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Hoffmann, R. A wiki for the life sciences where authorship matters. Nature Genetics (2008)

Attenuation compensation in cerebral 3D PET: effect of the attenuation map on absolute and relative quantitation.

It is generally well accepted that transmission (TX)-based non-uniform attenuation correction can supply more accurate absolute quantification; however, whether it provides additional benefits in routine clinical diagnosis based on qualitative interpretation of 3D brain positron emission tomography (PET) images is still the subject of debate. The aim of this study was to compare the effect of the two major classes of method for determining the attenuation map, i.e. uniform versus non-uniform, using clinical studies based on qualitative assessment as well as absolute and relative quantitative volume of interest-based analysis. We investigated the effect of six different methods for determining the patient-specific attenuation map. The first method, referred to as the uniform fit-ellipse method (UFEM), approximates the outline of the head by an ellipse assuming a constant linear attenuation factor (mu=0.096 cm(-1)) for soft tissue. The second, referred to as the automated contour detection method (ACDM), estimates the outline of the head from the emission sinogram. Attenuation of the skull is accounted for by assuming a constant uniform skull thickness (0.45 cm) within the estimated shape and the correct micro value (0.151 cm(-1)) is used. The usual measured transmission method using caesium-137 single-photon sources was used without ( MTM) and with segmentation of the TX data ( STM). These techniques were finally compared with the segmented magnetic resonance imaging method (SMM) and an implementation of the inferring attenuation distributions method (IADM) based on the digital Zubal head atlas. Several image quality parameters were compared, including absolute and relative quantification indexes, and the correlation between them was checked. The qualitative evaluation showed no significant differences between the different attenuation correction techniques as assessed by expert physicians, with the exception of ACDM, which generated artefacts in the upper edges of the head. The mean squared error between the different attenuation maps was also larger when using this latter method owing to the fact that the current implementation of the method significantly overestimated the head contours on the external slices. Correlation between the mean regional cerebral glucose metabolism (rCGM) values obtained with the various attenuation correction methods and those obtained with the gold standard ( MTM) was good, except in the case of ACDM (R(2)=0.54). The STM and SMM methods showed the best correlation (R(2)=0.90) and the regression lines agreed well with the line of identity. Relative differences in mean rCGM values were in general less than 8%. Nevertheless, ANOVA results showed statistically significant differences between the different methods for some regions of the brain. It is concluded that the attenuation map influences both absolute and relative quantitation in cerebral 3D PET. Transmission-less attenuation correction results in a reduced radiation dose and makes a dramatic difference in acquisition time, allowing increased patient throughput.[1]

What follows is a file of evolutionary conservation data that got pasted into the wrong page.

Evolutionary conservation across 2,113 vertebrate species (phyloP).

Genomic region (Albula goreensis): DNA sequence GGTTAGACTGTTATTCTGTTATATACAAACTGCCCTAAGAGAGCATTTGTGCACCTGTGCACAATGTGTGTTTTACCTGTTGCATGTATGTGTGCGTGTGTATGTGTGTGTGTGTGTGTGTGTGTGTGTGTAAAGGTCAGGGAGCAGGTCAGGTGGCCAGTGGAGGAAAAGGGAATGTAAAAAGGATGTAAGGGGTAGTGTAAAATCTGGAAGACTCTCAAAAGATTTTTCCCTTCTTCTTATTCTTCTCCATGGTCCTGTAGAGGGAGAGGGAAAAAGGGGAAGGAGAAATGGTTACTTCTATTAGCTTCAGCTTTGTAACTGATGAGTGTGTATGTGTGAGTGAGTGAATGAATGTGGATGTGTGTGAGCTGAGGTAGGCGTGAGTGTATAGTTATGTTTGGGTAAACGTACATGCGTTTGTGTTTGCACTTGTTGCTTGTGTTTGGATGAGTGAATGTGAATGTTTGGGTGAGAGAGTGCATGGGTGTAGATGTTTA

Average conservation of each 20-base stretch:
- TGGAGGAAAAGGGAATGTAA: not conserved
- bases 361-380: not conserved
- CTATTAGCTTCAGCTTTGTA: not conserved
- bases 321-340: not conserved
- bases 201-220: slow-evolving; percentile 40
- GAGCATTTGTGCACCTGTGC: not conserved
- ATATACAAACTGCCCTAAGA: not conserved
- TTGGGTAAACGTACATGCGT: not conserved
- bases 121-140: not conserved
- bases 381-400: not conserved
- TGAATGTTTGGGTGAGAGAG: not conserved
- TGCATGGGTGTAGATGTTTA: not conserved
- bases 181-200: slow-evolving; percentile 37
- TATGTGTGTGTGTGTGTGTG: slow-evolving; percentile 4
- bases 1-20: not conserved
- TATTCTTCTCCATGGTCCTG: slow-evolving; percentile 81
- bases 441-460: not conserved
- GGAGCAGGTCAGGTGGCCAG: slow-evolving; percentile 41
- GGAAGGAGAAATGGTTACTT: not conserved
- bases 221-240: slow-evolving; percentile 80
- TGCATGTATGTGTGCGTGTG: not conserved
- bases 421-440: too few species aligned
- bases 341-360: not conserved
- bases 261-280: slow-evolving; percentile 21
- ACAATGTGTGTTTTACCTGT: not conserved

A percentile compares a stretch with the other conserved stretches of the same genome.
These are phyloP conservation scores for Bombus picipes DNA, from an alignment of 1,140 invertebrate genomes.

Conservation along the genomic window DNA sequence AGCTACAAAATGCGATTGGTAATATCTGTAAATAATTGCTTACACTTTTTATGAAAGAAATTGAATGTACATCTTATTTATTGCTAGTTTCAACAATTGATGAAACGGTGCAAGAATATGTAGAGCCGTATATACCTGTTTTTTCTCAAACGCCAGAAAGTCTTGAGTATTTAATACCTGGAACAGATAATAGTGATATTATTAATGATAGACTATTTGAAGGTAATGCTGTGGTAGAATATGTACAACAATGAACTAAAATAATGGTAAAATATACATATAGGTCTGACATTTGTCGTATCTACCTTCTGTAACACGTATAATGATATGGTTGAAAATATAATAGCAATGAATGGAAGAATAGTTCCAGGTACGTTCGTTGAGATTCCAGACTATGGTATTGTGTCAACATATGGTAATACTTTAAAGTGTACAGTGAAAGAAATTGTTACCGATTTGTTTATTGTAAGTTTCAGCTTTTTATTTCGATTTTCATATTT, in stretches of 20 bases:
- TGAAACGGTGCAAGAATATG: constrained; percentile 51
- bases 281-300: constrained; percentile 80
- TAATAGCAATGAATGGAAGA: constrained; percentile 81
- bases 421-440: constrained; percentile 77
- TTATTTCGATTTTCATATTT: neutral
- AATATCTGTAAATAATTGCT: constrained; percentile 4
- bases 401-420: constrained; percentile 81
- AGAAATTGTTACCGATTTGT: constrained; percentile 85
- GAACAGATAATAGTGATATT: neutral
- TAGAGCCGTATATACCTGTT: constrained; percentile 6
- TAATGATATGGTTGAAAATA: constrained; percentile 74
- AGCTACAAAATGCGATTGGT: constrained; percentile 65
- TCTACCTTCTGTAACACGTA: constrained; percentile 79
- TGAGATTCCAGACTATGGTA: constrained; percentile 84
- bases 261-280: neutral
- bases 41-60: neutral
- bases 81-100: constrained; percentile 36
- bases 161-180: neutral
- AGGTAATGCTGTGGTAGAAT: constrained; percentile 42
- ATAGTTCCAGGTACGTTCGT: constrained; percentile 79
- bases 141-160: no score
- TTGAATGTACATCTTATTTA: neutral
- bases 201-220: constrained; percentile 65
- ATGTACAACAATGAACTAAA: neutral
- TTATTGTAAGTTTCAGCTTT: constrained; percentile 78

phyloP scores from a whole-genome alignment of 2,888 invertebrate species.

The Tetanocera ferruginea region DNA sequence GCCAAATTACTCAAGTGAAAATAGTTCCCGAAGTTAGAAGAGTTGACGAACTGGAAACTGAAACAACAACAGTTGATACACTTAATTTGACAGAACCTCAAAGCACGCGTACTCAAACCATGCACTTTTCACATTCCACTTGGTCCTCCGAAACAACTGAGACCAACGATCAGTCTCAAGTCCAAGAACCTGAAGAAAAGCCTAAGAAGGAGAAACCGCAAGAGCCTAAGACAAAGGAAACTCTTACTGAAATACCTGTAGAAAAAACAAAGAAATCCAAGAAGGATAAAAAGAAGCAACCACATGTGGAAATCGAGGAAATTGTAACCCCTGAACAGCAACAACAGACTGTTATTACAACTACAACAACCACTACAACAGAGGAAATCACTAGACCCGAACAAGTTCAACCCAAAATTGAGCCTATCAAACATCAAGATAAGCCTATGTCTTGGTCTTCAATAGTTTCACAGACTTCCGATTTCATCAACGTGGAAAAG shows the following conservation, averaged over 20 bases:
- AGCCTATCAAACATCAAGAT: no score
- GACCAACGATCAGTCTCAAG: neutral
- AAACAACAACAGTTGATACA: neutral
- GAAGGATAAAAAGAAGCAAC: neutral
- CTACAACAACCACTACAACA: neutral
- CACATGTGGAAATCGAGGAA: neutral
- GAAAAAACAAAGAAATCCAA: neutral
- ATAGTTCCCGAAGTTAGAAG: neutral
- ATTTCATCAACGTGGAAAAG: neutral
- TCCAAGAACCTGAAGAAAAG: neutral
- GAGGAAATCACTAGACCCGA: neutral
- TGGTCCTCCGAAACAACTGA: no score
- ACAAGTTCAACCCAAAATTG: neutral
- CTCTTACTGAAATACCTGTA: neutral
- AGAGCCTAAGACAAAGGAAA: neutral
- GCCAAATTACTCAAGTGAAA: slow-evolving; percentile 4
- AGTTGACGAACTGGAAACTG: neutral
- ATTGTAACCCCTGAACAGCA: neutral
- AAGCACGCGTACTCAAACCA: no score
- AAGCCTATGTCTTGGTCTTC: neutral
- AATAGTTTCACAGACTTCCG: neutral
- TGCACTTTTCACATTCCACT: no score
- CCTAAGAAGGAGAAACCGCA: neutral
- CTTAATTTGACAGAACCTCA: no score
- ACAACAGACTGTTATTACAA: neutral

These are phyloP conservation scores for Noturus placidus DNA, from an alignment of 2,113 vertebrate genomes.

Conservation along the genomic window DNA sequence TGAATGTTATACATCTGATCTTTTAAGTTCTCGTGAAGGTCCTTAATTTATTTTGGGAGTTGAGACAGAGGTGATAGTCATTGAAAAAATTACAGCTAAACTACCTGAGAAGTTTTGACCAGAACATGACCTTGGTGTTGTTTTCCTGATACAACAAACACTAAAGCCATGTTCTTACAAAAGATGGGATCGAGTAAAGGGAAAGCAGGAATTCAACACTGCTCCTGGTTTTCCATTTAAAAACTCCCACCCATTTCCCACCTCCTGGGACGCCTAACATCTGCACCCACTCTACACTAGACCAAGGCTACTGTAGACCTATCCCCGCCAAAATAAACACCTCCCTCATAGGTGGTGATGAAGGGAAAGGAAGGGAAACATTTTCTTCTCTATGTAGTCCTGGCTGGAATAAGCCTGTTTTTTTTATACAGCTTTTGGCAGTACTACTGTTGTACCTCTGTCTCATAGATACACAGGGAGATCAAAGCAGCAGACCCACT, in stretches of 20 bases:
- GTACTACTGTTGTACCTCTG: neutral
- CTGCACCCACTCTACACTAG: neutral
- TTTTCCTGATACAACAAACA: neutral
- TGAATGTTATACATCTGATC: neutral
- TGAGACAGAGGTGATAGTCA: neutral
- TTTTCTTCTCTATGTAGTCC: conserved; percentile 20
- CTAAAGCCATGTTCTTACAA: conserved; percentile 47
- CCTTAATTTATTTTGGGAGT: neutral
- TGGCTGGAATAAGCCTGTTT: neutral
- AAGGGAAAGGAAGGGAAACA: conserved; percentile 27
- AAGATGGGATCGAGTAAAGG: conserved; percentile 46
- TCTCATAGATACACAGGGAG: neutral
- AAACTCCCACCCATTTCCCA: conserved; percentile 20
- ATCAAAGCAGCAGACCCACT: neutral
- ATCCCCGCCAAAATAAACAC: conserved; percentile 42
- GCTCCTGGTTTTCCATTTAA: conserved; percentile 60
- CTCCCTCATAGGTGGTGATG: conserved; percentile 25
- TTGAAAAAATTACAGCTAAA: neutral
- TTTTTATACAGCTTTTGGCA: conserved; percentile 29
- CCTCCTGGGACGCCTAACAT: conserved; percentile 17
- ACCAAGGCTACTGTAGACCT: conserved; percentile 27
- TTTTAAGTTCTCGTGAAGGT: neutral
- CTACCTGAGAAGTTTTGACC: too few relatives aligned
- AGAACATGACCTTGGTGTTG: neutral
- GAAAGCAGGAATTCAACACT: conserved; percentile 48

1. Attenuation compensation in cerebral 3D PET: effect of the attenuation map on absolute and relative quantitation. Zaidi, H., Montandon, M.L., Slosman, D.O. Eur. J. Nucl. Med. Mol. Imaging (2004) [Pubmed]
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